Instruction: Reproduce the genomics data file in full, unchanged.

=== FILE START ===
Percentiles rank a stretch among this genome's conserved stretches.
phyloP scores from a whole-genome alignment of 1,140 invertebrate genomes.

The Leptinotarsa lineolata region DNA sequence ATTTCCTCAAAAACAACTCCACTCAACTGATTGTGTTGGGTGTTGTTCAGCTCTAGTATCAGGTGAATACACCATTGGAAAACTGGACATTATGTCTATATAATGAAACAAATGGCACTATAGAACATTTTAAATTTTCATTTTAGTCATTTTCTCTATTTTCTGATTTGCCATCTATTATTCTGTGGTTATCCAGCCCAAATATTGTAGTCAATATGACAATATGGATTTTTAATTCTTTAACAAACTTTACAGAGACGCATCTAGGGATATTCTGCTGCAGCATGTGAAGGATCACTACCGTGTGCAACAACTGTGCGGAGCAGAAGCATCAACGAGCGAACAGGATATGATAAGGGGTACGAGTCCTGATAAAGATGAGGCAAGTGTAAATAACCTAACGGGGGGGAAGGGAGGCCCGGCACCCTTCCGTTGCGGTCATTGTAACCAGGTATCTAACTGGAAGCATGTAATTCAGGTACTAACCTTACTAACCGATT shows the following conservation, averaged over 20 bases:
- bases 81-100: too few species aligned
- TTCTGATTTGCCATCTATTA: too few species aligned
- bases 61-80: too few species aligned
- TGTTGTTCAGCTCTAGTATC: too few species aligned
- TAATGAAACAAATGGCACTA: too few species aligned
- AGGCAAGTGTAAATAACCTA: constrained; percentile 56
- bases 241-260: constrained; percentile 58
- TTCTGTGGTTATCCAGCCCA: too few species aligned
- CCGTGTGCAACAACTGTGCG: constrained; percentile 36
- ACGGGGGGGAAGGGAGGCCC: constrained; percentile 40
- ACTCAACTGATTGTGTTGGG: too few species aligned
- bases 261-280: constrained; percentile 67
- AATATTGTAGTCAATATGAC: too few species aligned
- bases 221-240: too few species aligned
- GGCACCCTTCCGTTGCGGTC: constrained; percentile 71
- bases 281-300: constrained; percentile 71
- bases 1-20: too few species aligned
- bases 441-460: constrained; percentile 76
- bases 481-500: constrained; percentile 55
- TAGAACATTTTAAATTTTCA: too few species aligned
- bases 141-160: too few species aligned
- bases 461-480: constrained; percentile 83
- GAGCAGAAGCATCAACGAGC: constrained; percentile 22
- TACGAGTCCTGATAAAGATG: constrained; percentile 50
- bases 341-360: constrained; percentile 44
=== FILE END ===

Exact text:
Percentiles rank a stretch among this genome's conserved stretches.
phyloP scores from a whole-genome alignment of 1,140 invertebrate genomes.

The Leptinotarsa lineolata region DNA sequence ATTTCCTCAAAAACAACTCCACTCAACTGATTGTGTTGGGTGTTGTTCAGCTCTAGTATCAGGTGAATACACCATTGGAAAACTGGACATTATGTCTATATAATGAAACAAATGGCACTATAGAACATTTTAAATTTTCATTTTAGTCATTTTCTCTATTTTCTGATTTGCCATCTATTATTCTGTGGTTATCCAGCCCAAATATTGTAGTCAATATGACAATATGGATTTTTAATTCTTTAACAAACTTTACAGAGACGCATCTAGGGATATTCTGCTGCAGCATGTGAAGGATCACTACCGTGTGCAACAACTGTGCGGAGCAGAAGCATCAACGAGCGAACAGGATATGATAAGGGGTACGAGTCCTGATAAAGATGAGGCAAGTGTAAATAACCTAACGGGGGGGAAGGGAGGCCCGGCACCCTTCCGTTGCGGTCATTGTAACCAGGTATCTAACTGGAAGCATGTAATTCAGGTACTAACCTTACTAACCGATT shows the following conservation, averaged over 20 bases:
- bases 81-100: too few species aligned
- TTCTGATTTGCCATCTATTA: too few species aligned
- bases 61-80: too few species aligned
- TGTTGTTCAGCTCTAGTATC: too few species aligned
- TAATGAAACAAATGGCACTA: too few species aligned
- AGGCAAGTGTAAATAACCTA: constrained; percentile 56
- bases 241-260: constrained; percentile 58
- TTCTGTGGTTATCCAGCCCA: too few species aligned
- CCGTGTGCAACAACTGTGCG: constrained; percentile 36
- ACGGGGGGGAAGGGAGGCCC: constrained; percentile 40
- ACTCAACTGATTGTGTTGGG: too few species aligned
- bases 261-280: constrained; percentile 67
- AATATTGTAGTCAATATGAC: too few species aligned
- bases 221-240: too few species aligned
- GGCACCCTTCCGTTGCGGTC: constrained; percentile 71
- bases 281-300: constrained; percentile 71
- bases 1-20: too few species aligned
- bases 441-460: constrained; percentile 76
- bases 481-500: constrained; percentile 55
- TAGAACATTTTAAATTTTCA: too few species aligned
- bases 141-160: too few species aligned
- bases 461-480: constrained; percentile 83
- GAGCAGAAGCATCAACGAGC: constrained; percentile 22
- TACGAGTCCTGATAAAGATG: constrained; percentile 50
- bases 341-360: constrained; percentile 44